Kori: BYU’s Museum of Art is one of the most highly attended university museums in the Mountain West, and many of the guests are not from the student body. So, I think it is an important message to send not only to the on-campus students, but to the larger community: Women’s work is important. I think the audience will be pleased by the choice of artwork and content; it’s surprising and eclectic. I don’t think this is necessarily a “rather than” question, but more of a “wow, I’m glad this exhibit is happening so we can talk about these important issues.” I think that is the poignancy of art: that it allows us to feel, sense, respond, ponder. The mission of the Museum of Art perhaps explains it best: “We hope your experience ... will nurture a reflective mind, a capacity for deeper inquiry, a stronger commitment to excellence and integrity, and heightened appreciation for others and their ideas.” If you join us that evening, I think you will have this kind of experience.
Gavin: Of the four artists involved, who's work do you like the most and why?
Kate: The works by Trent Alvey and Pam Bowman both made a strong impression on me; I think because there was something tactile about their pieces and they also made abstract but editorial statements about the unique culture of Utah and especially Utah Valley. They were inspiring to many of the choreographers participating.
Gavin: What are you hoping people will take away from this exhibition and the message itself?
Kate: We hope this isn’t too simple, but with all of the Provo Sites projects we simply hope people leave excited about art, remembering how it makes them think and feel about being human. If they get a specific message or social statement that helps make sense of the world around them, then that’s fantastic, too. In this case, we also hope the audience finds satisfaction in viewing the juxtaposition of our choreography with these incredible visual artists.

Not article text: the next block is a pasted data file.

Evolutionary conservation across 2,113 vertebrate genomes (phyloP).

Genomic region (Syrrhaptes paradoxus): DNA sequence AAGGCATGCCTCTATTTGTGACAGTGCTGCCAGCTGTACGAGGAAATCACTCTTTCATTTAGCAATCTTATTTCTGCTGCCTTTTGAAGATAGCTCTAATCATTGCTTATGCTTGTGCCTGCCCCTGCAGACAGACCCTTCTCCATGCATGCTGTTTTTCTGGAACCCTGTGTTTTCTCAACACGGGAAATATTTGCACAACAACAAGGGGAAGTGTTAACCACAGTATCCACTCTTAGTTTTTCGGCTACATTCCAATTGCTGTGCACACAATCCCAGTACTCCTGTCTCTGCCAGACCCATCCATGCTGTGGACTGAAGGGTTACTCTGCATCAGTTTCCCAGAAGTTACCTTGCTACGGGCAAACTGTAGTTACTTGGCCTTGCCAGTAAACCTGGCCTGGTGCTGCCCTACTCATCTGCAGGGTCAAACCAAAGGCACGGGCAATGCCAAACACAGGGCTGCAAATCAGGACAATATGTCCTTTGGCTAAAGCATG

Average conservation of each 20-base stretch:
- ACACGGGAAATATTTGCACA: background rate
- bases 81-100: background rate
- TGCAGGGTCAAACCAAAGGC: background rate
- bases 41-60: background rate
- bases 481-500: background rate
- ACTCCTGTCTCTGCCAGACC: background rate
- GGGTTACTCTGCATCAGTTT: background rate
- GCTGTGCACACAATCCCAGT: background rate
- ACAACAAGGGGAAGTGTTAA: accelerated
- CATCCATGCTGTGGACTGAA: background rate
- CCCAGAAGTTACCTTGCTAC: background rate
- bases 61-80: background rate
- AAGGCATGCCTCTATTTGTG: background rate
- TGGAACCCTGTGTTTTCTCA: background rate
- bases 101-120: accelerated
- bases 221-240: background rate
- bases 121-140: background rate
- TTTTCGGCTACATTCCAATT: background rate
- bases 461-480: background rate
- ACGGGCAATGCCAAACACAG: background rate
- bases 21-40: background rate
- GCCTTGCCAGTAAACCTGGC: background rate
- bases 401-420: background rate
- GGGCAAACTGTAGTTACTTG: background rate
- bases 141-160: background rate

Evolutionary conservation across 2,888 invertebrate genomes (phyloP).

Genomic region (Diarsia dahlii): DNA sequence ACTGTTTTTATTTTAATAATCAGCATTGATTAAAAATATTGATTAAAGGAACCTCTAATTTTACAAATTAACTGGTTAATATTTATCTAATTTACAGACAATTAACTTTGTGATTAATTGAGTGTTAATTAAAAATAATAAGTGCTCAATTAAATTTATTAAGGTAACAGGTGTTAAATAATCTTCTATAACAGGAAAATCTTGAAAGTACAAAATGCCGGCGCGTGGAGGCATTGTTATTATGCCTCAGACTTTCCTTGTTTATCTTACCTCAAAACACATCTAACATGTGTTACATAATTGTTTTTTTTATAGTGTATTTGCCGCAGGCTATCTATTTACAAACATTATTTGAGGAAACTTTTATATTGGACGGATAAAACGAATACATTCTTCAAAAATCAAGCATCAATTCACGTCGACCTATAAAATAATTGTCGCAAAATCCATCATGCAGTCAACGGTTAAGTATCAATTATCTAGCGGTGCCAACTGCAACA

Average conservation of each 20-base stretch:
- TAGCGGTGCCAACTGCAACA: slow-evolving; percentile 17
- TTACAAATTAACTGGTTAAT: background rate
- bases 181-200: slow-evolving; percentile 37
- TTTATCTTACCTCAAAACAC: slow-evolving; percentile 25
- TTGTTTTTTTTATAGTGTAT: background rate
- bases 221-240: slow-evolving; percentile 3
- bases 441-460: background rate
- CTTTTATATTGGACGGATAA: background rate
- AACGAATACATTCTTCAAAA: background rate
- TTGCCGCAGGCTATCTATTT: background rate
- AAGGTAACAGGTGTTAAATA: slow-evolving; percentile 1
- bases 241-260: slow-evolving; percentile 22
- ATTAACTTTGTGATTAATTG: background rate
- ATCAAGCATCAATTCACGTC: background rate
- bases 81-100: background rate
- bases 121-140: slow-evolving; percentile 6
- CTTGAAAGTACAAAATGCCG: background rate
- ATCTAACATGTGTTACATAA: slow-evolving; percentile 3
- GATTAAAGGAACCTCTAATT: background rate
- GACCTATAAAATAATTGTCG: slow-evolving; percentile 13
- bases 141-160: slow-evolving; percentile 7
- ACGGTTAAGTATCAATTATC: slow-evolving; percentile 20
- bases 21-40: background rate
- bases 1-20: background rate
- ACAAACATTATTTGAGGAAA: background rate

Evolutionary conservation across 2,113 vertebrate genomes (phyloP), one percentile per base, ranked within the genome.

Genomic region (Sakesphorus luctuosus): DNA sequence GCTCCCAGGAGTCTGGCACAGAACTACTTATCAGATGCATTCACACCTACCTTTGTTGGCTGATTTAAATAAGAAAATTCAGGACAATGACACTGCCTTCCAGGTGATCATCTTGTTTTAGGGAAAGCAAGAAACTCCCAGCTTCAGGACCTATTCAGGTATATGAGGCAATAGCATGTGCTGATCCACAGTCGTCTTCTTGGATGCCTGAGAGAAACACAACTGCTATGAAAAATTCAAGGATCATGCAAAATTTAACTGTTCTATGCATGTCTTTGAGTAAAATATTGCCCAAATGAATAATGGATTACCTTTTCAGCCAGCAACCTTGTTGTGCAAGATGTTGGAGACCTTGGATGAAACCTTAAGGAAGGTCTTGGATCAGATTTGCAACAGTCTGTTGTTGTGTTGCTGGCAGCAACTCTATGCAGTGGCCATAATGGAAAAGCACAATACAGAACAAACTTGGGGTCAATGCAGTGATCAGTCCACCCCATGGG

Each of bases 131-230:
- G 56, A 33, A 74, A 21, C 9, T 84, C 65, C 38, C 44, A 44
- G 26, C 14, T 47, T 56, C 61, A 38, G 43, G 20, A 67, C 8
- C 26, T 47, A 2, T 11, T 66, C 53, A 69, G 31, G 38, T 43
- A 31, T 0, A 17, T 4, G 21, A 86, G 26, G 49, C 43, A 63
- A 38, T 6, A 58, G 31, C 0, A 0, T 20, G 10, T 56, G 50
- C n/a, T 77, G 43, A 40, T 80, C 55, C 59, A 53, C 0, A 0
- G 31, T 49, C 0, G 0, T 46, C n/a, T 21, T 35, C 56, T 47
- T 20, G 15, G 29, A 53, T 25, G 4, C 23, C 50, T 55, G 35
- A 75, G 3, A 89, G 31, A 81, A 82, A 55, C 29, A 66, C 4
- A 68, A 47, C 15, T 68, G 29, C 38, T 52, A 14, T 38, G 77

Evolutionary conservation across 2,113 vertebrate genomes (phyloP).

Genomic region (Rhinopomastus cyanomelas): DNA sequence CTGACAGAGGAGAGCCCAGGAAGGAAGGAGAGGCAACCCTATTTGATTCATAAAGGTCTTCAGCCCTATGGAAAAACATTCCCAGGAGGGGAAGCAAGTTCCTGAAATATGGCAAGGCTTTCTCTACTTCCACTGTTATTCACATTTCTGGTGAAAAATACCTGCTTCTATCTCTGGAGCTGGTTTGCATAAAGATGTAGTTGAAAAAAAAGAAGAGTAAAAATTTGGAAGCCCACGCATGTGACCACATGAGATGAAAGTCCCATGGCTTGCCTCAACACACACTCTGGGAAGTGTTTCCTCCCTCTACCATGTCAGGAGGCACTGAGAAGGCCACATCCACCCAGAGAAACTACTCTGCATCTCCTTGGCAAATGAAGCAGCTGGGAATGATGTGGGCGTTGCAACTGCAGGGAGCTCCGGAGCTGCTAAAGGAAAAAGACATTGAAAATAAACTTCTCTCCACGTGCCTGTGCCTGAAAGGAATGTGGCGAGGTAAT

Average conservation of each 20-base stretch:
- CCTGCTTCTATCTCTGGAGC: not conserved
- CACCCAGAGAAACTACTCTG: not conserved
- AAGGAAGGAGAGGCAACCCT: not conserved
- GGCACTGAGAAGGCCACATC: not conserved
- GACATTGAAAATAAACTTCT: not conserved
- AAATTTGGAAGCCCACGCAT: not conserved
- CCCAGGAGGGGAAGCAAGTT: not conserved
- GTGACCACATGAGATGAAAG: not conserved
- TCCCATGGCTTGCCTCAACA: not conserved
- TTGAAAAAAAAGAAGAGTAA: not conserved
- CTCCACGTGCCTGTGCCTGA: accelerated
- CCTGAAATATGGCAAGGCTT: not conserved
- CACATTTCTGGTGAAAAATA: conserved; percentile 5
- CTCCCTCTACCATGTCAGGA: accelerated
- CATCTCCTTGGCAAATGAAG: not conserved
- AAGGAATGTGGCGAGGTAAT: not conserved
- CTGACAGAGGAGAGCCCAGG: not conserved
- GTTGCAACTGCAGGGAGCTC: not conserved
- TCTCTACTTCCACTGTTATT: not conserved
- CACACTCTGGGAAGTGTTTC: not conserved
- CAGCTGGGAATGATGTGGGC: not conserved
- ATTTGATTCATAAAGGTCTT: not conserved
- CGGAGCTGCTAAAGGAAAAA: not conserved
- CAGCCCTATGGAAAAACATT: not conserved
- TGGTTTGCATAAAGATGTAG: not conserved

Gavin: What can we expect from Provo Sites over the rest of the year?
Ashley: We are planning shows for summer 2013 at the Central Utah Gardens, and fall 2013 at downtown Provo venues. If you subscribe on the website, you will get all the details on upcoming shows, as well as any other loveDANCEmore events.
Gavin: How long does the overall exhibition run?
Kori: While we are only performing as part of the gallery opening, the visual art in the exhibition will be open from May 17-Sept. 28. You can see works by Trent Alvey, Pam Bowman, Jann Haworth and Amy Jorgensen. For details on their work and curatorial mission, visit the museum's website. We are thrilled that highlighting dance was considered an important mission in relationship to this exhibition, and encourage anyone to go see their creative work.
Gavin: Aside from the obvious, is there anything you'd like to promote or plug?
Kate: Most of our upcoming events are included above, but we can reiterate that as independent artists we often pick up projects on a rolling basis rather than retaining a season at one venue. The best way to follow that is to check our website.